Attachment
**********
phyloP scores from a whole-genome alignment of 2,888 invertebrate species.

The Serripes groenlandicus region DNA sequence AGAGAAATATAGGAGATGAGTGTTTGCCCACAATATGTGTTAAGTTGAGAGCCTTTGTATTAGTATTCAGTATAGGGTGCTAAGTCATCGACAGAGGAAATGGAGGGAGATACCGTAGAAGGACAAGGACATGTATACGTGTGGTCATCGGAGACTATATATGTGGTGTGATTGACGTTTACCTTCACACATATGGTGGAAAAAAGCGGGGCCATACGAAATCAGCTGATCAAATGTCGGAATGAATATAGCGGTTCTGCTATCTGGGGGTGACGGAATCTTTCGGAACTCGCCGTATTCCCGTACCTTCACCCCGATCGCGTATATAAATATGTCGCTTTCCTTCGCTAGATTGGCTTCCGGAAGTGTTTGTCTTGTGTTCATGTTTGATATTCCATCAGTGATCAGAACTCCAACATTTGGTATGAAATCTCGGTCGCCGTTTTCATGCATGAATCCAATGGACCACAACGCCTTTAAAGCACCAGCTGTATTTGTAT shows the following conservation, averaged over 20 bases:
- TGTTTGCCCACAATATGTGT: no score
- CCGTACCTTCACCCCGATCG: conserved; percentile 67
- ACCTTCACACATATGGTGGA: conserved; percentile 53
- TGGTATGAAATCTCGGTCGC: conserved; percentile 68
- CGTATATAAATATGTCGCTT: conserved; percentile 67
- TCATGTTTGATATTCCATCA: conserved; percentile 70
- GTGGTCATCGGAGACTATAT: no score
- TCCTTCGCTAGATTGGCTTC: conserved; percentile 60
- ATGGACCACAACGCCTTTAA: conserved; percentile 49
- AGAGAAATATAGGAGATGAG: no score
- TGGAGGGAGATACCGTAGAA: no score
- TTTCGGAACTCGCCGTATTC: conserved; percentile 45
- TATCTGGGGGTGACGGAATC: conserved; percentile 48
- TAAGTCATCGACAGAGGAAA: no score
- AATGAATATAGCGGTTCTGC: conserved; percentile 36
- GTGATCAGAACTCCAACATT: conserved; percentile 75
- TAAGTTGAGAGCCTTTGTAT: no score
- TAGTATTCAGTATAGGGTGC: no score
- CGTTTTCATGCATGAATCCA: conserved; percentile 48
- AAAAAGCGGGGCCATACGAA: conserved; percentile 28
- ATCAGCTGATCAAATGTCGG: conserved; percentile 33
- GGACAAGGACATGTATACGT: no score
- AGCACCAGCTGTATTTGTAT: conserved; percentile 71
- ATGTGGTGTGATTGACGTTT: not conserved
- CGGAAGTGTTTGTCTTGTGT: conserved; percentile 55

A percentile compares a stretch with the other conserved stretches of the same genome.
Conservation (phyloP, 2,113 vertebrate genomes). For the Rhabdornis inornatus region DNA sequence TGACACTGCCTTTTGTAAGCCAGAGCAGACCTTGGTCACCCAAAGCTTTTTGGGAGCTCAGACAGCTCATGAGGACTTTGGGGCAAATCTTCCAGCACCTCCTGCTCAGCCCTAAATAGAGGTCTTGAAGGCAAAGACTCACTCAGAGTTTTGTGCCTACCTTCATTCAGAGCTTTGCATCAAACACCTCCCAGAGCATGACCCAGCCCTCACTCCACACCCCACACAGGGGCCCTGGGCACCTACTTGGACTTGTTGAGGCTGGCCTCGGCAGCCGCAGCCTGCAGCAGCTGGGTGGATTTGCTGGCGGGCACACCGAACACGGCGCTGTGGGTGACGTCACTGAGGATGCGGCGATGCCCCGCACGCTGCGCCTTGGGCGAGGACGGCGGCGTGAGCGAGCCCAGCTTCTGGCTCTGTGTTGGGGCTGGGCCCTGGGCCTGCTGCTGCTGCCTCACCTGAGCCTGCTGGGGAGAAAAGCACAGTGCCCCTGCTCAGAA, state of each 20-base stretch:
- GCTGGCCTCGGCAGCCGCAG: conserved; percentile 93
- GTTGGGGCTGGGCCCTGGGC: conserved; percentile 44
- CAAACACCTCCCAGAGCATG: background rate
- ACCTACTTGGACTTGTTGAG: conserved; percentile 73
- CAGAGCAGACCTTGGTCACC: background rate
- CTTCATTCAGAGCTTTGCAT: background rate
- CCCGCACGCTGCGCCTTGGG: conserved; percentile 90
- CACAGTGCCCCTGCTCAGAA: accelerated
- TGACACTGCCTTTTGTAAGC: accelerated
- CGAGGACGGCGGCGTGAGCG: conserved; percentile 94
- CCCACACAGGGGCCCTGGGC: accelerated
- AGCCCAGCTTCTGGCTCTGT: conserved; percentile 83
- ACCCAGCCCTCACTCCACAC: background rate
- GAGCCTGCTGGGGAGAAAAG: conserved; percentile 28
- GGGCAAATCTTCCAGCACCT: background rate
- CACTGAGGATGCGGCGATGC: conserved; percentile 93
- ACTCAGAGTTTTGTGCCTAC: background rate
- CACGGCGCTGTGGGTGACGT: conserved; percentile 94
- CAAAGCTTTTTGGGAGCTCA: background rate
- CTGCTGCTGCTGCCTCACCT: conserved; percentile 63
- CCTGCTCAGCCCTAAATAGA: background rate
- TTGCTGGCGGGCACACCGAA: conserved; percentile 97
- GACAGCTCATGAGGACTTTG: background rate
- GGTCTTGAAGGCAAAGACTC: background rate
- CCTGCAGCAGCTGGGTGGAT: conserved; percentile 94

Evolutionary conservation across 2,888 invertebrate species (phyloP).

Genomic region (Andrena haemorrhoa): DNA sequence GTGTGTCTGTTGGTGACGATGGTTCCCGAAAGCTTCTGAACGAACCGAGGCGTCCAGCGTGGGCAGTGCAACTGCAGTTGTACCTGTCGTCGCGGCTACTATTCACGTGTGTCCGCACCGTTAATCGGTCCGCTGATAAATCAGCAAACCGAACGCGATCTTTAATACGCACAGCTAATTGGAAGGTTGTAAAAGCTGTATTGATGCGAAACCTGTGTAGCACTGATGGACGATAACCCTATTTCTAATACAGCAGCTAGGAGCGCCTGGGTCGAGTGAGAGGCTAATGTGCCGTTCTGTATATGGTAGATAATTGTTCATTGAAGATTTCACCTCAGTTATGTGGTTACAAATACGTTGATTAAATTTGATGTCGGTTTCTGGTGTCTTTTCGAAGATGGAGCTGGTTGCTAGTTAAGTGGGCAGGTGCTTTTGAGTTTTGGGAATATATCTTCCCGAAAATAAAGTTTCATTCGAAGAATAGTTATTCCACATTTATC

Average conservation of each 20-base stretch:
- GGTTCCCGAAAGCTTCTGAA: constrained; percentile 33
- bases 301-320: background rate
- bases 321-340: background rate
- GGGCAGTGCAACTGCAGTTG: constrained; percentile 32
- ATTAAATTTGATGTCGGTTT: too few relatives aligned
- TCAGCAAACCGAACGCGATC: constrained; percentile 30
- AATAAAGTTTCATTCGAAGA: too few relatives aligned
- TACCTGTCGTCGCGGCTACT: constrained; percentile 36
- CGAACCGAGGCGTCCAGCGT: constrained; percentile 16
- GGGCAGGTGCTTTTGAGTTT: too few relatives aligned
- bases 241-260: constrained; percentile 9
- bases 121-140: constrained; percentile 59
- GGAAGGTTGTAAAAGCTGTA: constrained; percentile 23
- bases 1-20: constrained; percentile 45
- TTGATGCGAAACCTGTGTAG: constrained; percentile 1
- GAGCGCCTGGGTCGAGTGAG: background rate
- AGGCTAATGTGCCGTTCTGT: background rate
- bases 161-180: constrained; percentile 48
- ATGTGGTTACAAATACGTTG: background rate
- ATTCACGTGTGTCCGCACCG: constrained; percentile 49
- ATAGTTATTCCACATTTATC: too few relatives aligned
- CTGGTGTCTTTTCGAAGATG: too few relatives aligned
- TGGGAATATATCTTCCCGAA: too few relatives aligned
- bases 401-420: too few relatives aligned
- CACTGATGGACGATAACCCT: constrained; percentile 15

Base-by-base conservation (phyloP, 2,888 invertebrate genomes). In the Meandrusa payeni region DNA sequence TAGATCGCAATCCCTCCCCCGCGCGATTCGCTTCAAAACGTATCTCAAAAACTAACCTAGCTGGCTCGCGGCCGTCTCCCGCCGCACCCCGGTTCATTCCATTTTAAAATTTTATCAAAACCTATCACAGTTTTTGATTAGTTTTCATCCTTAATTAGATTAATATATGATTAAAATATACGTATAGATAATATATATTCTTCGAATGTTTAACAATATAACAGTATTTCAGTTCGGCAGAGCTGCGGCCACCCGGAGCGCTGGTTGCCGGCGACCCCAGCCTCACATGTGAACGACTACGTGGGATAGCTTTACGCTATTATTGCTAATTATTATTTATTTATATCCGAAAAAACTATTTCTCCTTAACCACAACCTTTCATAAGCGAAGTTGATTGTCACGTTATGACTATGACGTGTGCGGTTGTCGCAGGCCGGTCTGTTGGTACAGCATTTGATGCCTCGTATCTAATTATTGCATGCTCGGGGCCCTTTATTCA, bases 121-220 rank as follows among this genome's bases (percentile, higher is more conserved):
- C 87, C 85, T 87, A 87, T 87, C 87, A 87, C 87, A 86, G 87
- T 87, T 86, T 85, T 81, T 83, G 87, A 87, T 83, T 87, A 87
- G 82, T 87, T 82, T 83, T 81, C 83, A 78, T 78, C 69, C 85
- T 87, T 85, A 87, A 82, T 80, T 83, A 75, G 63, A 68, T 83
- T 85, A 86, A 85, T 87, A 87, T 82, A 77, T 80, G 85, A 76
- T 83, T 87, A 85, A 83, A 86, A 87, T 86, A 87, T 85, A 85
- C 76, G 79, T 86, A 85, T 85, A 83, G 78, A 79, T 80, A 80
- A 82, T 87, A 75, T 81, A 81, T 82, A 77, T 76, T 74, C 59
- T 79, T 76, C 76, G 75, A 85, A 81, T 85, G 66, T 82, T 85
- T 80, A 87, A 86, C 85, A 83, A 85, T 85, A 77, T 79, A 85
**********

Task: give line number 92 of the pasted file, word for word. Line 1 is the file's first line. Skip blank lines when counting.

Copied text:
- T 79, T 76, C 76, G 75, A 85, A 81, T 85, G 66, T 82, T 85